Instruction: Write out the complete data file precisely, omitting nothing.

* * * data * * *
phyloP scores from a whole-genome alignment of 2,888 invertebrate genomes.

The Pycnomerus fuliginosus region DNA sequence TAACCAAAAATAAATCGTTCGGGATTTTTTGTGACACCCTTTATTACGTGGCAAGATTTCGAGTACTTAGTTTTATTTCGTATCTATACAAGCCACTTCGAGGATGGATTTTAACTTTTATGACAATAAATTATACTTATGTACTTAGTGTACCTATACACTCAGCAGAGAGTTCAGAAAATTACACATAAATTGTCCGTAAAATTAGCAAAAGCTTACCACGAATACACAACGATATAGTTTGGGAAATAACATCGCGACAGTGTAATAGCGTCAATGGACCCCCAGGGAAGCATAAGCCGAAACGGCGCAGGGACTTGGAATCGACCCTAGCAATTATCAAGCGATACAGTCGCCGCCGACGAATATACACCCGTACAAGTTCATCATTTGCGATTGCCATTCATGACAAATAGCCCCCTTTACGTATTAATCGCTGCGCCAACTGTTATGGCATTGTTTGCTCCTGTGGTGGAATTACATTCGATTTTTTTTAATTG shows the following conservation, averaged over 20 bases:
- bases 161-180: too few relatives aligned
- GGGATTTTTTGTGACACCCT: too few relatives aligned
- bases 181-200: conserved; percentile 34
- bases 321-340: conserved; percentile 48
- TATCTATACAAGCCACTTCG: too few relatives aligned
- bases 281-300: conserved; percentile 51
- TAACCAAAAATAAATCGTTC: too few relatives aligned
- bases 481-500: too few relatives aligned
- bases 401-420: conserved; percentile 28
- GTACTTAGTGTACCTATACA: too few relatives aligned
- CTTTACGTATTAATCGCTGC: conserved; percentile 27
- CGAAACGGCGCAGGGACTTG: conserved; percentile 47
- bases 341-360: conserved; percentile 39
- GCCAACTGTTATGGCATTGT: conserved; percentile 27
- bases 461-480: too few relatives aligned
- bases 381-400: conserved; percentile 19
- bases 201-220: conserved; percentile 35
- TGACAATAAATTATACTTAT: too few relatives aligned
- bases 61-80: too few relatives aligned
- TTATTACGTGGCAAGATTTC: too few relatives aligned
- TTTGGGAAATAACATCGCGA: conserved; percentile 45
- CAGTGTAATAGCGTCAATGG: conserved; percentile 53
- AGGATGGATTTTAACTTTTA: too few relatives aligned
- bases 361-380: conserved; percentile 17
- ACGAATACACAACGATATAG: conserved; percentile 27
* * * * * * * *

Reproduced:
phyloP scores from a whole-genome alignment of 2,888 invertebrate genomes.

The Pycnomerus fuliginosus region DNA sequence TAACCAAAAATAAATCGTTCGGGATTTTTTGTGACACCCTTTATTACGTGGCAAGATTTCGAGTACTTAGTTTTATTTCGTATCTATACAAGCCACTTCGAGGATGGATTTTAACTTTTATGACAATAAATTATACTTATGTACTTAGTGTACCTATACACTCAGCAGAGAGTTCAGAAAATTACACATAAATTGTCCGTAAAATTAGCAAAAGCTTACCACGAATACACAACGATATAGTTTGGGAAATAACATCGCGACAGTGTAATAGCGTCAATGGACCCCCAGGGAAGCATAAGCCGAAACGGCGCAGGGACTTGGAATCGACCCTAGCAATTATCAAGCGATACAGTCGCCGCCGACGAATATACACCCGTACAAGTTCATCATTTGCGATTGCCATTCATGACAAATAGCCCCCTTTACGTATTAATCGCTGCGCCAACTGTTATGGCATTGTTTGCTCCTGTGGTGGAATTACATTCGATTTTTTTTAATTG shows the following conservation, averaged over 20 bases:
- bases 161-180: too few relatives aligned
- GGGATTTTTTGTGACACCCT: too few relatives aligned
- bases 181-200: conserved; percentile 34
- bases 321-340: conserved; percentile 48
- TATCTATACAAGCCACTTCG: too few relatives aligned
- bases 281-300: conserved; percentile 51
- TAACCAAAAATAAATCGTTC: too few relatives aligned
- bases 481-500: too few relatives aligned
- bases 401-420: conserved; percentile 28
- GTACTTAGTGTACCTATACA: too few relatives aligned
- CTTTACGTATTAATCGCTGC: conserved; percentile 27
- CGAAACGGCGCAGGGACTTG: conserved; percentile 47
- bases 341-360: conserved; percentile 39
- GCCAACTGTTATGGCATTGT: conserved; percentile 27
- bases 461-480: too few relatives aligned
- bases 381-400: conserved; percentile 19
- bases 201-220: conserved; percentile 35
- TGACAATAAATTATACTTAT: too few relatives aligned
- bases 61-80: too few relatives aligned
- TTATTACGTGGCAAGATTTC: too few relatives aligned
- TTTGGGAAATAACATCGCGA: conserved; percentile 45
- CAGTGTAATAGCGTCAATGG: conserved; percentile 53
- AGGATGGATTTTAACTTTTA: too few relatives aligned
- bases 361-380: conserved; percentile 17
- ACGAATACACAACGATATAG: conserved; percentile 27